With the new eventing season approaching, fitness programmes are in full swing. But are you preparing your horse in the best possible way? Eventer Nicola Wilson shares her top winter training tips

1. Don’t rush building your horse’s fitness. If you haven’t got the core fitness — such as walking and roadwork — and strength in place, you can’t add any more fitness to it. The foundations need to be strong first.

2. None of Nicola’s young horses visit the gallops, instead all of their fitness work is done at home, on her parents’ farm in Yorkshire. The ground is flat, but she makes the most of hacking, fields and walking up and down riverbanks (pictured below) to build fitness.

“The horses who are being aimed at a three-day do go to the gallops, but not often,” says Nicola.

Nicola Wilson Yard Visit 07 01 2015

3. Every time you get on a horse, have a plan in your head of what you are going to do, so that you always manage to achieve something.

“Whenever I get on, I know what I want to work on and get out of the session. It keeps me focused, plus I don’t waste time and I don’t overdo it,” says Nicola.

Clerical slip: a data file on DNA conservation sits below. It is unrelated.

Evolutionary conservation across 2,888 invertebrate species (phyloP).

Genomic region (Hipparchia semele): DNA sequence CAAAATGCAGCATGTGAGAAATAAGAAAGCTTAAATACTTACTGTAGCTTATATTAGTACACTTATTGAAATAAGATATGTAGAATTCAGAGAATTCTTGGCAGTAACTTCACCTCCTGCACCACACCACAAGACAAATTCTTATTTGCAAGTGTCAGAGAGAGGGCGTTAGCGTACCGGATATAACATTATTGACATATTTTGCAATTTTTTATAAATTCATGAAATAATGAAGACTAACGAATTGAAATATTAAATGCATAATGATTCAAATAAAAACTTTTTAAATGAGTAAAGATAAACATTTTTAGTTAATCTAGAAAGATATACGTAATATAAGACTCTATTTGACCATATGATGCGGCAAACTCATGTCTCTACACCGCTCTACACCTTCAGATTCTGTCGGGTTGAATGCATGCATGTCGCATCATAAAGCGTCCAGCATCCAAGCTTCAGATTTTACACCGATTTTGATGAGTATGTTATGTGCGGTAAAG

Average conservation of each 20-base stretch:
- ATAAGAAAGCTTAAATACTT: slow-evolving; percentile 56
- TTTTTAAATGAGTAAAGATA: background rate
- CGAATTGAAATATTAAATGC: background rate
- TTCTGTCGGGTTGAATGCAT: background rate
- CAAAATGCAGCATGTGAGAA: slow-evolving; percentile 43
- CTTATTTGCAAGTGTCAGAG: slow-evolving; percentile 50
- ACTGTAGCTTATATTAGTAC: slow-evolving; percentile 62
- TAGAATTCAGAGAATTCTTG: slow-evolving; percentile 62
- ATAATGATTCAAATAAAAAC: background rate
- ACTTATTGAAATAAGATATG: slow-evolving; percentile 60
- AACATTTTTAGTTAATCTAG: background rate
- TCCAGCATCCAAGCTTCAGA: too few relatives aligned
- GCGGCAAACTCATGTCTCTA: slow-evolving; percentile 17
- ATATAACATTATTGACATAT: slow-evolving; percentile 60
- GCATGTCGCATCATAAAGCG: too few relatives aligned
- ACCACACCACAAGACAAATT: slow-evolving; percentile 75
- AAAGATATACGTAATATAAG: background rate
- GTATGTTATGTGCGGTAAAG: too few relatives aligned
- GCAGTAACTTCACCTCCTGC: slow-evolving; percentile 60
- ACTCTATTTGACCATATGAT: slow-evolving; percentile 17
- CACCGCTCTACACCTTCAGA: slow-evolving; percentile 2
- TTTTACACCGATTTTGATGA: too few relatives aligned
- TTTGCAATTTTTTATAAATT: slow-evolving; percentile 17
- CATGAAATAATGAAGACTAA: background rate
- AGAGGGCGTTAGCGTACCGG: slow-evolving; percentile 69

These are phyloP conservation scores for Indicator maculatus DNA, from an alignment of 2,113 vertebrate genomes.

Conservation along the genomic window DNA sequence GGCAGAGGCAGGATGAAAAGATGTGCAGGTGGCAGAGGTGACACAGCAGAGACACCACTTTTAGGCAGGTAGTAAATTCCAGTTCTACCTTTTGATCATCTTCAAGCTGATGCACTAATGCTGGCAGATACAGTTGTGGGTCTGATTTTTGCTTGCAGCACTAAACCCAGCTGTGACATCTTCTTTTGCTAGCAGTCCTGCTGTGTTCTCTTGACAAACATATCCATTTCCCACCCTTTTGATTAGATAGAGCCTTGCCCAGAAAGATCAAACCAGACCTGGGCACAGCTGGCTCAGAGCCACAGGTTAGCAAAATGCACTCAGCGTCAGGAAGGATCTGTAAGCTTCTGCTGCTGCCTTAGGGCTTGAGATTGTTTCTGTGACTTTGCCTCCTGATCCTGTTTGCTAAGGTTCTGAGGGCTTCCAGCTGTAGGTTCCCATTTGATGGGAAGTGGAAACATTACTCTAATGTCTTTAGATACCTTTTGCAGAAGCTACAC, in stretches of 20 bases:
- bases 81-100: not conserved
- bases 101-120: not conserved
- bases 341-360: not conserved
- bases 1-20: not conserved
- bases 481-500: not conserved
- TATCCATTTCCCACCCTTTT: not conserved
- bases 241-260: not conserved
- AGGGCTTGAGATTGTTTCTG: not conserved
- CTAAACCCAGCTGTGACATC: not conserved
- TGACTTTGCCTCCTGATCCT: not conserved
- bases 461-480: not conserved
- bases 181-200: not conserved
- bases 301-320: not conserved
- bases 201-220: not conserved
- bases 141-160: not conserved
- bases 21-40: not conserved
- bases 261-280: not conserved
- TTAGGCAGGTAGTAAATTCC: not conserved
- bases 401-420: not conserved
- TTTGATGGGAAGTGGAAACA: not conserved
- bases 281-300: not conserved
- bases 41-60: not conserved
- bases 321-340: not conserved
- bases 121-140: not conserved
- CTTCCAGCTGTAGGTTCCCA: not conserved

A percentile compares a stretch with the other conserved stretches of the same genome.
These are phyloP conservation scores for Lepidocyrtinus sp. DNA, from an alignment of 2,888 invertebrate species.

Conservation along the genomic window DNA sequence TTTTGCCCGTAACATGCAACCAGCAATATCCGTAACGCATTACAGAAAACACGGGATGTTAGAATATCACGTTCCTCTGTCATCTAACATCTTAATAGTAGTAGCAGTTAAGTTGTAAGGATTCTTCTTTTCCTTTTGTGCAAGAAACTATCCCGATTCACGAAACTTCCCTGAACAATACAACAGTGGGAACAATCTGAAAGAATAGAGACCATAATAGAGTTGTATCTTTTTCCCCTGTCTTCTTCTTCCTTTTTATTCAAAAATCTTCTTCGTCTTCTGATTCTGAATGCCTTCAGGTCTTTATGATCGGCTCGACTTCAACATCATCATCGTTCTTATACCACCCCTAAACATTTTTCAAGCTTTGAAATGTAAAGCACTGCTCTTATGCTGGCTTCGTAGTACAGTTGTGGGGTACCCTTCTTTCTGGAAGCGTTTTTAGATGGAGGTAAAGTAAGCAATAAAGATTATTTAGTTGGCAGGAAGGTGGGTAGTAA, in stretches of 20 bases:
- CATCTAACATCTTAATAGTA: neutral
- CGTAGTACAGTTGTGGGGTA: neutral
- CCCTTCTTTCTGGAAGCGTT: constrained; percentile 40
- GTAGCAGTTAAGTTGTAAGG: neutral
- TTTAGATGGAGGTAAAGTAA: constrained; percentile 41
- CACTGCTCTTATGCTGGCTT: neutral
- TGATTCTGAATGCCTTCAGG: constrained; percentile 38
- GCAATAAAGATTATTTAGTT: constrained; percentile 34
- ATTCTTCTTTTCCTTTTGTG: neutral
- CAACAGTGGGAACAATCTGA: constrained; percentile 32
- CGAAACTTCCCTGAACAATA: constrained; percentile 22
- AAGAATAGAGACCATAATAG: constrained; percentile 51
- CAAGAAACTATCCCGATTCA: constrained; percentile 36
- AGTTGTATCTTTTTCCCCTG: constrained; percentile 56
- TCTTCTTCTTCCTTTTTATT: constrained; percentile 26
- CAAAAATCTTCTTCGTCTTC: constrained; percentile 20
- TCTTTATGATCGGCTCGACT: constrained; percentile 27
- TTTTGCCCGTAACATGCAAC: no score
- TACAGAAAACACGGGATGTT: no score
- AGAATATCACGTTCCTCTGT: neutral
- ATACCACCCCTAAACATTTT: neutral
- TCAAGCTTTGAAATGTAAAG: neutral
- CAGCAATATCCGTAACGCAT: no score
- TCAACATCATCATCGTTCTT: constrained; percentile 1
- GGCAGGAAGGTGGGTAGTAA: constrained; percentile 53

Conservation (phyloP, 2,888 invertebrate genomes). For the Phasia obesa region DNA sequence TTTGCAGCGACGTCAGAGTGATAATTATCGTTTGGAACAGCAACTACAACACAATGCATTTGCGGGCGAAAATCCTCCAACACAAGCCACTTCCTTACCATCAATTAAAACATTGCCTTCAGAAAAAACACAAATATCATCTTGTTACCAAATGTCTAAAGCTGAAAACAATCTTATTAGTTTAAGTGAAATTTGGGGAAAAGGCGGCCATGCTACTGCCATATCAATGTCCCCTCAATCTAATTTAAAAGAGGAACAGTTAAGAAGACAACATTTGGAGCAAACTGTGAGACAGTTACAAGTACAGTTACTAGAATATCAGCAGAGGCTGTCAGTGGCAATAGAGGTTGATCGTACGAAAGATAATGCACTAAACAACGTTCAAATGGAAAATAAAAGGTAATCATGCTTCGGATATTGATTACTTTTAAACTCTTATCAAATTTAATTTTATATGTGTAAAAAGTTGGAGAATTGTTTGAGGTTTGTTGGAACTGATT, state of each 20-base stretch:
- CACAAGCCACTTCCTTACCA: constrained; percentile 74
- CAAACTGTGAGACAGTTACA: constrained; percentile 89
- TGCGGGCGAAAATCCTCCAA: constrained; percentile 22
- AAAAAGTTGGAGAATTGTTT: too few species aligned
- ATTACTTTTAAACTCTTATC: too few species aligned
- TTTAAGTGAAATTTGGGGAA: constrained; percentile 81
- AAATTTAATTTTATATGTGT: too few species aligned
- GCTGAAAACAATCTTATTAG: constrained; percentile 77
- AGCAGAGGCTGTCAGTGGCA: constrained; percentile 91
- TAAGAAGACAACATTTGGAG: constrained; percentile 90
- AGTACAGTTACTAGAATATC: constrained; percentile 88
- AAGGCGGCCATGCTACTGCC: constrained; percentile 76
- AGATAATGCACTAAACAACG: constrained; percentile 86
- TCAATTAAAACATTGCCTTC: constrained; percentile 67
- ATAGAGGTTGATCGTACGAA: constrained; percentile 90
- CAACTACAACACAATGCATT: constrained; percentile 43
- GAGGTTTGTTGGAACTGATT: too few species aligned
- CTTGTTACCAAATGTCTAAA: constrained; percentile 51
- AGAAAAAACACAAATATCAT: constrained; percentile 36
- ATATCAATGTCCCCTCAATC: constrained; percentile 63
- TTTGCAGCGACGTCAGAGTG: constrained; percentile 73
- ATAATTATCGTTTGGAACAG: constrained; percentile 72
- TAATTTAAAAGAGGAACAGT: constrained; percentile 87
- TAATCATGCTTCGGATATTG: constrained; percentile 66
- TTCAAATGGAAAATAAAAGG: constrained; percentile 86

4. If you ride more than one horse, remember to treat them as individuals. What works for one in terms of fitness work, management or daily routine may need to be adjusted slightly to keep another horse happy.

5. Be clear when your horse has done something well. When she is in the saddle, Nicola talks to the horse a lot, praising them by saying “good boy/girl”. She is also a fan of patting.

“My horses are special to me and when they try hard it’s nice to reward them,” explains Nicola.

Nicola Wilson Yard Visit 07 01 2015

6. Don’t become so bogged down with a fitness plan that you stop having fun. Keep the workload varied, so that both you and your horse are happy.

7. All of Nicola’s horses are given hard feed and adlib haylage on the floor. She says this is personal preference, as she likes every horse to have its neck and head down while eating.

“Feeding like this is natural, plus they are stretching their necks and topline, which is important if they’ve been working their muscles hard. Also, the horses are relaxed and chewing properly, and it helps any mucus to drain.”

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8. Each horse spends one hour on the walker in the morning, doing 30mins in both directions.

“It’s a great pre-warm-up but they need to strengthen evenly on both reins,” says Nicola. “The walker is a valuable bit of extra work.”

9. Your horse can’t be at peak fitness all year round, so decide where you want to aim for — perhaps it is a three-day event or your first attempt at a new level — and use earlier runs to build your horse’s fitness.

Nicola Wilson Yard Visit 07 01 2015